Audiobook Review: ‘The First Queen of England, Part 2’ by M.J. Porter

Elfrida, or Ælfryth, was the first anointed and crowned queen of England, ruling alongside her husband, Edgar, in the 10th century.

‘The First Queen Of England’ Part 2 is the second instalment of Elfrida’s story, and shows just how strong and resilient  she was in a world dominated by patriarchy, politics and warfare. 

Just like the first book in the series, this book is very well written and is entirely consistent with the historical context of the story, even though it is undoubtedly fiction. 

It is a significant achievement on the author’s part to reanimate characters from the long-distant past in such a way that the reader feels as though they know them and can understand their concerns, cares and motivations. It is pleasing to witness the dynamics of the characters as they mature, and intriguing to observe the intricacies of the machinations and politics at court and the personal impact on the queen and king as individuals as well as rulers. 

The narration by Sheila Daly Payson is most enjoyable. Her voice is pleasant and her reading is fluent. Her characterisation of the different roles is effective, and really brings the various characters to life. 

As richly detailed and intriguing as part 1, ‘The First Queen Of England, Part 2’ is a most enjoyable story. This is in every aspect a very pleasurable audiobook experience, and is also available as an ebook or paperback. 

Book Review: ‘The Lost Ancestor’ by Nathan Dylan Goodwin

A family’s search for a long-lost great aunt turns into a riveting investigation for Morton Farrier, a forensic genealogist with a passion for discovering the truths and intricacies of the past. 

This case takes the reader back to 1911 and into the upstairs/downstairs world of a family and estate that rivals those of Downton Abbey for both prestige and drama. It is a world with which we have become very familiar through TV and film as well as novels, but in this book, the author immerses the reader in both the historical story and in Morton’s investigation with a sense of familiarity and first-hand observation that is quite remarkable.  

As with the first book in this series, this is a very well written story that, once started, demands to be read regardless of other priorities. It is interesting, dramatic and suspenseful, with some completely unexpected twists.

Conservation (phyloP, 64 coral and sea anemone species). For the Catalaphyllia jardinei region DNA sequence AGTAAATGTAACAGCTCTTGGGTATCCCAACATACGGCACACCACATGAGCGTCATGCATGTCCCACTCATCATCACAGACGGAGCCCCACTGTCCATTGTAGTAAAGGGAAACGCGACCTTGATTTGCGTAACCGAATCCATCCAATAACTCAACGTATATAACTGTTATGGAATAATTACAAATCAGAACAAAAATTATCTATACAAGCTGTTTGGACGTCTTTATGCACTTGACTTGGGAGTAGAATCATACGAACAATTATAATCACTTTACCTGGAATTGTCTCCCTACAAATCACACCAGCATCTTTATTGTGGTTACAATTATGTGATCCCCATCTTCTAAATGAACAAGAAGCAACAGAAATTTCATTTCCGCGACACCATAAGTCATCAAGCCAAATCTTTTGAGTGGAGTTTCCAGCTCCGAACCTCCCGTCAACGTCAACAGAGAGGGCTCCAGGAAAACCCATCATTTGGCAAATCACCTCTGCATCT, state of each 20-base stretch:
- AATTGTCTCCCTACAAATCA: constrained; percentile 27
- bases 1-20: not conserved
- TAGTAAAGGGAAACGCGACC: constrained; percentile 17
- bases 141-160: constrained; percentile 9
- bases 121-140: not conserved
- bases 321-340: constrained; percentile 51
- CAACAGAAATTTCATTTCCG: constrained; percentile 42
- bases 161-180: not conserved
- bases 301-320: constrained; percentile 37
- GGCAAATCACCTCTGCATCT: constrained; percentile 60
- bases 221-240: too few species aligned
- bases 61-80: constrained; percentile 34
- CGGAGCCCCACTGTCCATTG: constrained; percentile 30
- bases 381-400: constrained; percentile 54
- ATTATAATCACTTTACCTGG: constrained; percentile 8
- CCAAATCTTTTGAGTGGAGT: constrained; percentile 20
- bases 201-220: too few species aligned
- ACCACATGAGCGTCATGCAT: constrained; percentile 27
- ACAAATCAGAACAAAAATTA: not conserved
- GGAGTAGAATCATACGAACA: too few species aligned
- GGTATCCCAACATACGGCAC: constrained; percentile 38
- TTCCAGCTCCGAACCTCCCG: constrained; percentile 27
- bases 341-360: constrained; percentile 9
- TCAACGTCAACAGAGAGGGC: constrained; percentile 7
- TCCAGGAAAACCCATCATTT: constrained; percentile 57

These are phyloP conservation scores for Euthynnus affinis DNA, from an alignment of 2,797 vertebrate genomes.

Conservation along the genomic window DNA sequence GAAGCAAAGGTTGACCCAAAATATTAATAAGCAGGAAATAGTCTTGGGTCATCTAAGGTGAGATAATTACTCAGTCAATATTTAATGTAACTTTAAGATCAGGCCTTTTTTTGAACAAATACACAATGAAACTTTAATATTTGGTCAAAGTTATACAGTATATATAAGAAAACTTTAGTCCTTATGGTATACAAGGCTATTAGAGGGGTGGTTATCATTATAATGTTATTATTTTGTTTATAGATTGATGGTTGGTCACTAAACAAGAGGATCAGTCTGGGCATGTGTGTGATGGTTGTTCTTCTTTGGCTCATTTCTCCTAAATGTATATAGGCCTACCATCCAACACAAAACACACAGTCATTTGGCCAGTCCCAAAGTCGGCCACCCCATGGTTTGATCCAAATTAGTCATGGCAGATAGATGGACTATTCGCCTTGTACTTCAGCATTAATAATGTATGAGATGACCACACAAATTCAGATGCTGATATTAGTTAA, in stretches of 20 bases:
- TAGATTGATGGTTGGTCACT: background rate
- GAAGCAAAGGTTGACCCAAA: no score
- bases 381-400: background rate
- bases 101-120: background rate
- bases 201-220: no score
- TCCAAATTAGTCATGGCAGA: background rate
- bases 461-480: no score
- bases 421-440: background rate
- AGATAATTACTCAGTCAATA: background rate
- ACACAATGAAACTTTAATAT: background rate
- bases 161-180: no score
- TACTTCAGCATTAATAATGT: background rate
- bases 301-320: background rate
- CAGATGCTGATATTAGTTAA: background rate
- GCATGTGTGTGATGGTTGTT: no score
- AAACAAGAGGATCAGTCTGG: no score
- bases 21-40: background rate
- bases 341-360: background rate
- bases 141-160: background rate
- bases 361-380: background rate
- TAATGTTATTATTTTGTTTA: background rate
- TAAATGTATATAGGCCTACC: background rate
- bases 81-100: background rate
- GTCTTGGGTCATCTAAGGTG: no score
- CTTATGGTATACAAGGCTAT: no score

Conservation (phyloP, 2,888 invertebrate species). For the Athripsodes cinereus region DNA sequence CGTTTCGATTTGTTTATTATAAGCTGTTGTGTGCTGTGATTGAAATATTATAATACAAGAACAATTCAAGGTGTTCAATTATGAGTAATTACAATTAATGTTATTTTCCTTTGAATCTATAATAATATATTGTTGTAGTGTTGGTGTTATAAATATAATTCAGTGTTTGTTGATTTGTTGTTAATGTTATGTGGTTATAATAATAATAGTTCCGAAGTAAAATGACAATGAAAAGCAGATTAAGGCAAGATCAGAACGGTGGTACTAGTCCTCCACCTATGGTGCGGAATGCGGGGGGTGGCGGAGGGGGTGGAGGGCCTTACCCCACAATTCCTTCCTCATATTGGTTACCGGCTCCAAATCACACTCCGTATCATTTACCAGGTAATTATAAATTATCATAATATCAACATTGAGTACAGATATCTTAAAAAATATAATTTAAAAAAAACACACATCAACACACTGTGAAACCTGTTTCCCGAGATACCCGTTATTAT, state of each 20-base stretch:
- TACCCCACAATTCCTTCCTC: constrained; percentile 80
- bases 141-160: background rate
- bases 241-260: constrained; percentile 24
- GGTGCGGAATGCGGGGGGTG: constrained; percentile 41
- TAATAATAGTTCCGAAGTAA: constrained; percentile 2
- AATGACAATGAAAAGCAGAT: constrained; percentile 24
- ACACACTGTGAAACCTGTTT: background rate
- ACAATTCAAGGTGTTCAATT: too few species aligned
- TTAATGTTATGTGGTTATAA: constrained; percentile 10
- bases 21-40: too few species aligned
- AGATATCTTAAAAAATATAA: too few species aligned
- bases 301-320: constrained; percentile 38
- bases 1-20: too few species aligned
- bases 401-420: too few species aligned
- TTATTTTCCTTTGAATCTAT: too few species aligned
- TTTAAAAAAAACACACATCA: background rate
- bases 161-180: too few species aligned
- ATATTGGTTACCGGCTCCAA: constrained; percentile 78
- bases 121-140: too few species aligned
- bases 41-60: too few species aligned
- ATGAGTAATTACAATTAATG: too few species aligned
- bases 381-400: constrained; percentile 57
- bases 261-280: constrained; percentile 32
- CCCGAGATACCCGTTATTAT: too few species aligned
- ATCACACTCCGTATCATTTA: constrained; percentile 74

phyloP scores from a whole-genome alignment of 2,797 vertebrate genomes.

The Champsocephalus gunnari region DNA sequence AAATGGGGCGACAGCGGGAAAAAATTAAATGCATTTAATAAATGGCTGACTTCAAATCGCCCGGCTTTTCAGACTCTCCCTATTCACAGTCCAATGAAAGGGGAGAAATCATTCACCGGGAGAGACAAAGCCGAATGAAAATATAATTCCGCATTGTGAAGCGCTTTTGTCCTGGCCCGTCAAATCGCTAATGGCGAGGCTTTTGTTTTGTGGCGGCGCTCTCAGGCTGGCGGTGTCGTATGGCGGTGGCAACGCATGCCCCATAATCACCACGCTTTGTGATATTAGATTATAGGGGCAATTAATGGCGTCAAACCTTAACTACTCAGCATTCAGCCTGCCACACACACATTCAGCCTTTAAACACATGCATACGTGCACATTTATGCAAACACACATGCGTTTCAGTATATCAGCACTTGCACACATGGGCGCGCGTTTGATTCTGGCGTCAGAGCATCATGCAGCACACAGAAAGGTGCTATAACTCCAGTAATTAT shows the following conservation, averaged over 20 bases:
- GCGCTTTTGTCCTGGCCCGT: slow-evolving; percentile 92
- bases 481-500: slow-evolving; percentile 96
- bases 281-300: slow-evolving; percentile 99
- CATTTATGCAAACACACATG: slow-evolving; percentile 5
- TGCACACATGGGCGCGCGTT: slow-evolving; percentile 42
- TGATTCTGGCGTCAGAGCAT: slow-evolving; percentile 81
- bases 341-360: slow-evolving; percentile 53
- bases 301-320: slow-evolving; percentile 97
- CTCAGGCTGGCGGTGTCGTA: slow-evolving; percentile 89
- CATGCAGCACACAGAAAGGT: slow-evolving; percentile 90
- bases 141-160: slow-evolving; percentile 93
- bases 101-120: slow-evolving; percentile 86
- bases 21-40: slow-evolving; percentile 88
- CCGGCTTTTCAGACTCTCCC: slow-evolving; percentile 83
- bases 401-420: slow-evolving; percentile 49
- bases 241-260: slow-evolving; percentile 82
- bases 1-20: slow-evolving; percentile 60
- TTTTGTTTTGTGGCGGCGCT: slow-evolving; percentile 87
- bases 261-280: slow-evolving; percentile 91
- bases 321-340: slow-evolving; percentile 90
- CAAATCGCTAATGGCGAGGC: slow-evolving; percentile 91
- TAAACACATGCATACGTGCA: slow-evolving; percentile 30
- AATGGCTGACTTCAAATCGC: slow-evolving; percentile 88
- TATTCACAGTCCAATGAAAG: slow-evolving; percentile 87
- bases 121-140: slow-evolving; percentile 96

This is a top quality, highly recommended read. 

Book Review: ‘Christmas Miracle on Christmas Day’ by R.M. Gauthier

This short book is a very fitting end to Gauthier’s ‘Christmas Miracle’ romantic novella series.

It is an enjoyable and heartwarming story that draws together the loose threads of the story of Jack and Charlotte, although not without Jack still managing to endanger their relationship even as everything appears to be pointing toward a happy future together. 

In keeping with the rest of the series, the overall tone is lighthearted and positive.

It is easily read in under an hour, so it fits well into the reading schedule of busy people. 

Book Review: ‘July Fireworks Sky: A Cat Collier Mystery’ by Carol Ann Kauffman

In this seventh novella in Carol Ann Kauffman’s Cat Collier Mysteries series, life takes some surprising turns for Cat, Carter, and their families and friends.

Rather than investigating a particular case, Cat is confronted by questions and dilemmas of her own that she must solve. 

This instalment of the story keeps the reader engaged with some great heart-in-the-throat and “oh no!” moments, and keeps them guessing as to how Cat will resolve her issues and what she will do next. 

Like the others in the series, this book is written with warmth and familiarity, and demonstrates the author’s flair for great storytelling. 

‘July Fireworks Sky’ has received a Silver Acorn. 

Find your copy here

Book of the Week: ‘Fallen Captive’ by Aliya DalRae